I’MUN 2014 is officially closed and I am proud to call it a success. We would like to thank all those that contributed to the conference including the IAA staff, the conference secretariats, and many other; as well as the amazing delegates who helped make I’MUN 2014 what it is through their cooperation and intelligent statements. Now, enjoy our Secretary General Tara Kheir’s speech as well as some photos…
Your Excellency, Mr. Millett, UK Ambassador to the Hashemite Kingdom of Jordan and our esteemed guest speaker,
Dr. Refat Al Tawil, Esquire to Al Tawil Law Firm and our honorary guest,
Dr. Hana Kanaan, venerated director to the International Academy of Amman,
Mr. Martin Thompson, respected principal to the IAA,
Wonderful delegates, chairs, and advisors,
What is intellectual pluralism? It is the proper expression of both academic rights and responsibilities required for a respectfully reasoned, complex and controversial debate. What is pragmatism? It is an approach that evaluates theories or beliefs in terms of the success of their practical application. What is passion? It is strong and uncontrollable emotion.
You may all be thinking, “why is she speaking of such concepts? Why are they significant?” Well, because, in the midst of the whirlwind that is intellectual pluralism, pragmatism and passion, lays the solution to international peace and concord. To the formation of true collective security.
Collective security is a factor that is vital to the headway of all nations, especially in the framework of the twenty-first century.
With the emergence of the terrorist group ISIS, the materialization of the new Crimean Crisis, and the sanctions imposed upon Russia by countries in the West, the I’MUN 2014 Secretariat and I believe that the concept of collective security is not only wholeheartedly fitting for the theme of the I’MUN this year, but as a conclusion for 2014 also.
With the beginning of the 20th century, giving prominence to the end of WWI, collective security has been placed within higher classification. However, although there has been an abundance of instances where it has thrived, we are yet to see collective security take prominence in all scopes of policy.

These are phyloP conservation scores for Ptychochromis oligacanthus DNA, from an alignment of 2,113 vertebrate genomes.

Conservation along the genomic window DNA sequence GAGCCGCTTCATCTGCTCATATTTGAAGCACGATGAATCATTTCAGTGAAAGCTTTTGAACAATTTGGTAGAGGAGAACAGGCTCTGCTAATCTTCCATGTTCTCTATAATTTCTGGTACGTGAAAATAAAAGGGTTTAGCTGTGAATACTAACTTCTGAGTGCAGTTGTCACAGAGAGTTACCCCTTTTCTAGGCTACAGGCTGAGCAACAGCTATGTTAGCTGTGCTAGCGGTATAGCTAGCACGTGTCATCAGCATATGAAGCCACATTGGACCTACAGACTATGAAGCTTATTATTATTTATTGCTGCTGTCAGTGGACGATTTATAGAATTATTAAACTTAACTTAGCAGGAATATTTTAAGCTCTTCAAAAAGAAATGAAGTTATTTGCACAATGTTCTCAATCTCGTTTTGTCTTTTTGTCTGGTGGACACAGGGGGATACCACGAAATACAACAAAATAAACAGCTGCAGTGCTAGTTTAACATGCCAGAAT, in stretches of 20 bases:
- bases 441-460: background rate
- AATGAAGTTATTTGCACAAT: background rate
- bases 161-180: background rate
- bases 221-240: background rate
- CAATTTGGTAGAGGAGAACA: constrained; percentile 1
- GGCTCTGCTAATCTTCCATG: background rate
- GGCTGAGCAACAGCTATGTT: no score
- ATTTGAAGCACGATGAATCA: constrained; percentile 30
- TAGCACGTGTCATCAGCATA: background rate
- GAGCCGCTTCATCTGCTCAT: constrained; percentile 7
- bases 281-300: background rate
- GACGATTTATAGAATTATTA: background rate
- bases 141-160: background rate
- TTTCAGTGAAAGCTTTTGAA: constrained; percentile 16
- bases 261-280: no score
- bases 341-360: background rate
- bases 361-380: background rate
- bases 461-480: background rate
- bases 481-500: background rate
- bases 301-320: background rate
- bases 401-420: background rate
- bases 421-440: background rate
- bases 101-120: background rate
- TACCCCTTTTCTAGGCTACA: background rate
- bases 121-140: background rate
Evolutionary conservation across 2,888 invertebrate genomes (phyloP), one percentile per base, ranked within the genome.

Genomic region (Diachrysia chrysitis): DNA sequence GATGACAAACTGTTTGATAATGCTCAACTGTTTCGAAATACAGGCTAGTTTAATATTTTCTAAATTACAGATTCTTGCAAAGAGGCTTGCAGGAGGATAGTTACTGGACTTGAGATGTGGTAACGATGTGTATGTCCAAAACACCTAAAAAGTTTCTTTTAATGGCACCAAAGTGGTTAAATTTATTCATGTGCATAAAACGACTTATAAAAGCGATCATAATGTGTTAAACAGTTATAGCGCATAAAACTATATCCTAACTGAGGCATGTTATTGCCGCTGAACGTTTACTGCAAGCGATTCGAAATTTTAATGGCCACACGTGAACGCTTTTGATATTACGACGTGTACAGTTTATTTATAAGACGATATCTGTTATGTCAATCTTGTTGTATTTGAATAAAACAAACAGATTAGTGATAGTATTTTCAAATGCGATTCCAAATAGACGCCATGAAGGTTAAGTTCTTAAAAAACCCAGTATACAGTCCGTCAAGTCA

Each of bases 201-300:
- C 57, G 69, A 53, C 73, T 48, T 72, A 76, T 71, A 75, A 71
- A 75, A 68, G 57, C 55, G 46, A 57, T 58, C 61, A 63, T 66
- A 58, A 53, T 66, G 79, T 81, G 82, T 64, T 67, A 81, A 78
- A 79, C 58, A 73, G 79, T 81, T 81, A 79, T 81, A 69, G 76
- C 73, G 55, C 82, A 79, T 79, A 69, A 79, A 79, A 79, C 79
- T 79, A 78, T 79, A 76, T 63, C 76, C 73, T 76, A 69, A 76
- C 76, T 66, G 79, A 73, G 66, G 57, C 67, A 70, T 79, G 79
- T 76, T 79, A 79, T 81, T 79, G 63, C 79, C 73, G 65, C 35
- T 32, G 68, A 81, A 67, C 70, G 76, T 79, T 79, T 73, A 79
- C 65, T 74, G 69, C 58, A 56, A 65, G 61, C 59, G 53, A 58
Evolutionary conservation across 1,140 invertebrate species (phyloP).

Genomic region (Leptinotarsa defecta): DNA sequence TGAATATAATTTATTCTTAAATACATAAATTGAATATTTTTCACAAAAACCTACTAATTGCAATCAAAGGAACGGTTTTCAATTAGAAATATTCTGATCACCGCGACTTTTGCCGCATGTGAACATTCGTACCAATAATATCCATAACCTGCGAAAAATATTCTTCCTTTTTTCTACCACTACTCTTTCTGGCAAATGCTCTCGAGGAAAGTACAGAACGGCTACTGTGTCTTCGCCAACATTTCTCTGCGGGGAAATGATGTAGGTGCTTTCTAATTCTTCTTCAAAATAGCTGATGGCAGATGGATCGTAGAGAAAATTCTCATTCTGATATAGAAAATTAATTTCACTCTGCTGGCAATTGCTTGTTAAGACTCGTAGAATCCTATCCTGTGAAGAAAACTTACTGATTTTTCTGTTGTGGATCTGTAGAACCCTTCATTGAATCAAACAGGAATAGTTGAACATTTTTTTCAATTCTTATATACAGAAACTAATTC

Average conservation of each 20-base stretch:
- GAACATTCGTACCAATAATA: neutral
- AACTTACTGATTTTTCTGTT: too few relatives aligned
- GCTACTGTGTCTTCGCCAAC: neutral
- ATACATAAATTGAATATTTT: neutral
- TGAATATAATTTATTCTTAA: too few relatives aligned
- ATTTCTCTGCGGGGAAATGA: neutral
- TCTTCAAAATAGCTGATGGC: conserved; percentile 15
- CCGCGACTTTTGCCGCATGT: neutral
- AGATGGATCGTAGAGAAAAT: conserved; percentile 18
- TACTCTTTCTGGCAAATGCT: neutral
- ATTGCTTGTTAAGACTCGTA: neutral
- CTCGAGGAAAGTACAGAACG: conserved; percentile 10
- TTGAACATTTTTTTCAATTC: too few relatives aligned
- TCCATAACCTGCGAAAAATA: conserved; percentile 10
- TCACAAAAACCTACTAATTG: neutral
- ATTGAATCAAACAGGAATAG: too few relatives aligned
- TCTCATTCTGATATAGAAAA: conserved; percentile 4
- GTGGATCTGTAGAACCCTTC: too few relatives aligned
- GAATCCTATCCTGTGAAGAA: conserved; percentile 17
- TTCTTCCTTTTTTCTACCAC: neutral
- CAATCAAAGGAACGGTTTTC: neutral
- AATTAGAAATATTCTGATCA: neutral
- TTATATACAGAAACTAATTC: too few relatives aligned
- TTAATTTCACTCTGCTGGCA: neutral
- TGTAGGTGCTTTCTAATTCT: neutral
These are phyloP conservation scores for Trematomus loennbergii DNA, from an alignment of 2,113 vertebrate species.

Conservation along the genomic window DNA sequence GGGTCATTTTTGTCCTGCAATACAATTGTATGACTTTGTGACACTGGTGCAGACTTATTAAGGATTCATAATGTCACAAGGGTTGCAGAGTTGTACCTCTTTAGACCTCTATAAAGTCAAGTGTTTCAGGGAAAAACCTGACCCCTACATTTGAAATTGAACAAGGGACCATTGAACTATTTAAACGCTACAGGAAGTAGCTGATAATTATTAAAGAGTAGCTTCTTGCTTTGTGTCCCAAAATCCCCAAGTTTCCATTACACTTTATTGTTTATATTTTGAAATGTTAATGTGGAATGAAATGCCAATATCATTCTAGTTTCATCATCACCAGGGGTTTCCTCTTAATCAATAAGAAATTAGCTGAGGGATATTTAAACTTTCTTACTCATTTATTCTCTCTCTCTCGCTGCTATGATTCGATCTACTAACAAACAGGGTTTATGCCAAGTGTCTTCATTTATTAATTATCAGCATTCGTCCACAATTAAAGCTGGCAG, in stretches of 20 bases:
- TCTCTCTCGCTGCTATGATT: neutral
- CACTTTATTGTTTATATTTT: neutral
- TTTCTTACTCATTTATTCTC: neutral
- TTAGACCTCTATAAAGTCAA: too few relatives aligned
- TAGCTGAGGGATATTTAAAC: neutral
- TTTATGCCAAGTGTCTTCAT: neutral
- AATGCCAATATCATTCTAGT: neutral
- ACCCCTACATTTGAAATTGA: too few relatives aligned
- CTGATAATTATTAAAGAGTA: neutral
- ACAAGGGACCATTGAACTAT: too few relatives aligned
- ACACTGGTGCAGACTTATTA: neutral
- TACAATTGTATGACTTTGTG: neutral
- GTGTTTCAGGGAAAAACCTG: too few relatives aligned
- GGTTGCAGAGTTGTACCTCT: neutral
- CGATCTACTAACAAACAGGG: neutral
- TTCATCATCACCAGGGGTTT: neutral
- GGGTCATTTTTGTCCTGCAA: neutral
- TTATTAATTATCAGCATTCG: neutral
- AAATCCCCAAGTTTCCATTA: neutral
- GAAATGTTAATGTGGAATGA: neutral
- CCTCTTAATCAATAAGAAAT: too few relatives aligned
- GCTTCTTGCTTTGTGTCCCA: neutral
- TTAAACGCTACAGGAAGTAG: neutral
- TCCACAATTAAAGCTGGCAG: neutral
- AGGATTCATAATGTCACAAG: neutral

Thus, in retrospect, we deduce that it can be quite difficult to allow collective security to flourish continually. However, we must start small. In the 4th century B.C, Greek philosopher Diogenes was asked whether the concept of ‘motion’ was real or not. Instead of trying to explain motion through mathematical formulae, he simply stood up and stated, “It is solved by walking”, and he, unsurprisingly, began to walk.
Walking; the most fundamental technique for mobility; for progress. Thus, we must begin with the most elementary and ingenuous methods, the same methods that have been the building blocks for the most complex, modernized and renovated techniques for ensuring collective security. We do not need to begin by enhancing our military technology, our nuclear weapons, or promising threats. We must listen, negotiate, and confront the issue before it becomes solemn.
Thus, I am happy to have so many delegations from the most endearing schools in Amman participate this year, where you will all negotiate, suggest and exchange ideas, as well as write and pass resolutions, all under your respective foreign policies.
I would especially like to emphasize the presence of the Aljazeera School, who will be joining I’MUN for the first time this year. Over the past two months, they have been training dynamically for their work in the Arab General Assembly and have worked with determination, vigor and dedication albeit being their first experience with MUN.
Over the next three days, you will all debate solutions to the agenda items the Secretariat and I have chosen, all pertaining to the theme of I’MUN this year: “21st Century Collective Security; Safeguarding Internationalism”. Take advantage of your research, your chairs, and your stimulating environment; because if you do so, consensus will flourish and so will you.